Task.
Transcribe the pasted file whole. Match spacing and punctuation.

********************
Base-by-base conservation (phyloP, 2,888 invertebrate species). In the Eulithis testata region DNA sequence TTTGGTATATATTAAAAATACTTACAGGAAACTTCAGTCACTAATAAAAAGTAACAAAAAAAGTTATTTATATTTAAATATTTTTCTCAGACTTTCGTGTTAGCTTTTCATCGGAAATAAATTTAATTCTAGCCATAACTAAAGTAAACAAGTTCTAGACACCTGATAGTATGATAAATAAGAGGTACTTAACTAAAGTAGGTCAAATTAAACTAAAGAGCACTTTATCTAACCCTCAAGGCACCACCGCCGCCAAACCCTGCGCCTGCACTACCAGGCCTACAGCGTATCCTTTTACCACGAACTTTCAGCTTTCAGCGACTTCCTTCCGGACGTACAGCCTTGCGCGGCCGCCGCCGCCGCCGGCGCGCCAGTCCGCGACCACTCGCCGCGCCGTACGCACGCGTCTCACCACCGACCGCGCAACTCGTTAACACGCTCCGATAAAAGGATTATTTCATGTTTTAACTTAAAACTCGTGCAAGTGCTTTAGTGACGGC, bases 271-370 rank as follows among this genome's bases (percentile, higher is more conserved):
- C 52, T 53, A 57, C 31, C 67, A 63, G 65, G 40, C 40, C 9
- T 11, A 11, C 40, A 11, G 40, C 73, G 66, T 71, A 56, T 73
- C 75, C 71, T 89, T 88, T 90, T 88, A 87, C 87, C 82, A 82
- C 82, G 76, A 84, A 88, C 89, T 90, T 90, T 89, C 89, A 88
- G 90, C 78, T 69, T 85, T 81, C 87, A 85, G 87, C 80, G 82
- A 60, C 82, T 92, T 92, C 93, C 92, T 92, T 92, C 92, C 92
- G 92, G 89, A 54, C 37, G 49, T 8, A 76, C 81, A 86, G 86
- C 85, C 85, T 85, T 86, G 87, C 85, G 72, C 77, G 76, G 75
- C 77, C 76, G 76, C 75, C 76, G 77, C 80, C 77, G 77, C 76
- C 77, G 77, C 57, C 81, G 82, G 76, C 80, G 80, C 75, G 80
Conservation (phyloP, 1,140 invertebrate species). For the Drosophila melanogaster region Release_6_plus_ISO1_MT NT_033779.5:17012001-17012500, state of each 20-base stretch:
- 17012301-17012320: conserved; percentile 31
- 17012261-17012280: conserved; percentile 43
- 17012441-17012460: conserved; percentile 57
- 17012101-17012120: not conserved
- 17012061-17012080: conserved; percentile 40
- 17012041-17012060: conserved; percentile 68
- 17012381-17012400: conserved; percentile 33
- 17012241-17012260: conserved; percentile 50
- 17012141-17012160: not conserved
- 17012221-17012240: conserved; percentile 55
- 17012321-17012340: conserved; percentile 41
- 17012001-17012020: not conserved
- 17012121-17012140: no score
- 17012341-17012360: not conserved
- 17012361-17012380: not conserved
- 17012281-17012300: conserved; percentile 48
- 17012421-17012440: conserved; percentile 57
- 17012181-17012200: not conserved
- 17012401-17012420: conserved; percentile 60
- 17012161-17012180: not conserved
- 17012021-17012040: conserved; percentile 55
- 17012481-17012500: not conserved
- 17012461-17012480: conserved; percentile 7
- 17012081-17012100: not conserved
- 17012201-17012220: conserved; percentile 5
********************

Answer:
Base-by-base conservation (phyloP, 2,888 invertebrate species). In the Eulithis testata region DNA sequence TTTGGTATATATTAAAAATACTTACAGGAAACTTCAGTCACTAATAAAAAGTAACAAAAAAAGTTATTTATATTTAAATATTTTTCTCAGACTTTCGTGTTAGCTTTTCATCGGAAATAAATTTAATTCTAGCCATAACTAAAGTAAACAAGTTCTAGACACCTGATAGTATGATAAATAAGAGGTACTTAACTAAAGTAGGTCAAATTAAACTAAAGAGCACTTTATCTAACCCTCAAGGCACCACCGCCGCCAAACCCTGCGCCTGCACTACCAGGCCTACAGCGTATCCTTTTACCACGAACTTTCAGCTTTCAGCGACTTCCTTCCGGACGTACAGCCTTGCGCGGCCGCCGCCGCCGCCGGCGCGCCAGTCCGCGACCACTCGCCGCGCCGTACGCACGCGTCTCACCACCGACCGCGCAACTCGTTAACACGCTCCGATAAAAGGATTATTTCATGTTTTAACTTAAAACTCGTGCAAGTGCTTTAGTGACGGC, bases 271-370 rank as follows among this genome's bases (percentile, higher is more conserved):
- C 52, T 53, A 57, C 31, C 67, A 63, G 65, G 40, C 40, C 9
- T 11, A 11, C 40, A 11, G 40, C 73, G 66, T 71, A 56, T 73
- C 75, C 71, T 89, T 88, T 90, T 88, A 87, C 87, C 82, A 82
- C 82, G 76, A 84, A 88, C 89, T 90, T 90, T 89, C 89, A 88
- G 90, C 78, T 69, T 85, T 81, C 87, A 85, G 87, C 80, G 82
- A 60, C 82, T 92, T 92, C 93, C 92, T 92, T 92, C 92, C 92
- G 92, G 89, A 54, C 37, G 49, T 8, A 76, C 81, A 86, G 86
- C 85, C 85, T 85, T 86, G 87, C 85, G 72, C 77, G 76, G 75
- C 77, C 76, G 76, C 75, C 76, G 77, C 80, C 77, G 77, C 76
- C 77, G 77, C 57, C 81, G 82, G 76, C 80, G 80, C 75, G 80
Conservation (phyloP, 1,140 invertebrate species). For the Drosophila melanogaster region Release_6_plus_ISO1_MT NT_033779.5:17012001-17012500, state of each 20-base stretch:
- 17012301-17012320: conserved; percentile 31
- 17012261-17012280: conserved; percentile 43
- 17012441-17012460: conserved; percentile 57
- 17012101-17012120: not conserved
- 17012061-17012080: conserved; percentile 40
- 17012041-17012060: conserved; percentile 68
- 17012381-17012400: conserved; percentile 33
- 17012241-17012260: conserved; percentile 50
- 17012141-17012160: not conserved
- 17012221-17012240: conserved; percentile 55
- 17012321-17012340: conserved; percentile 41
- 17012001-17012020: not conserved
- 17012121-17012140: no score
- 17012341-17012360: not conserved
- 17012361-17012380: not conserved
- 17012281-17012300: conserved; percentile 48
- 17012421-17012440: conserved; percentile 57
- 17012181-17012200: not conserved
- 17012401-17012420: conserved; percentile 60
- 17012161-17012180: not conserved
- 17012021-17012040: conserved; percentile 55
- 17012481-17012500: not conserved
- 17012461-17012480: conserved; percentile 7
- 17012081-17012100: not conserved
- 17012201-17012220: conserved; percentile 5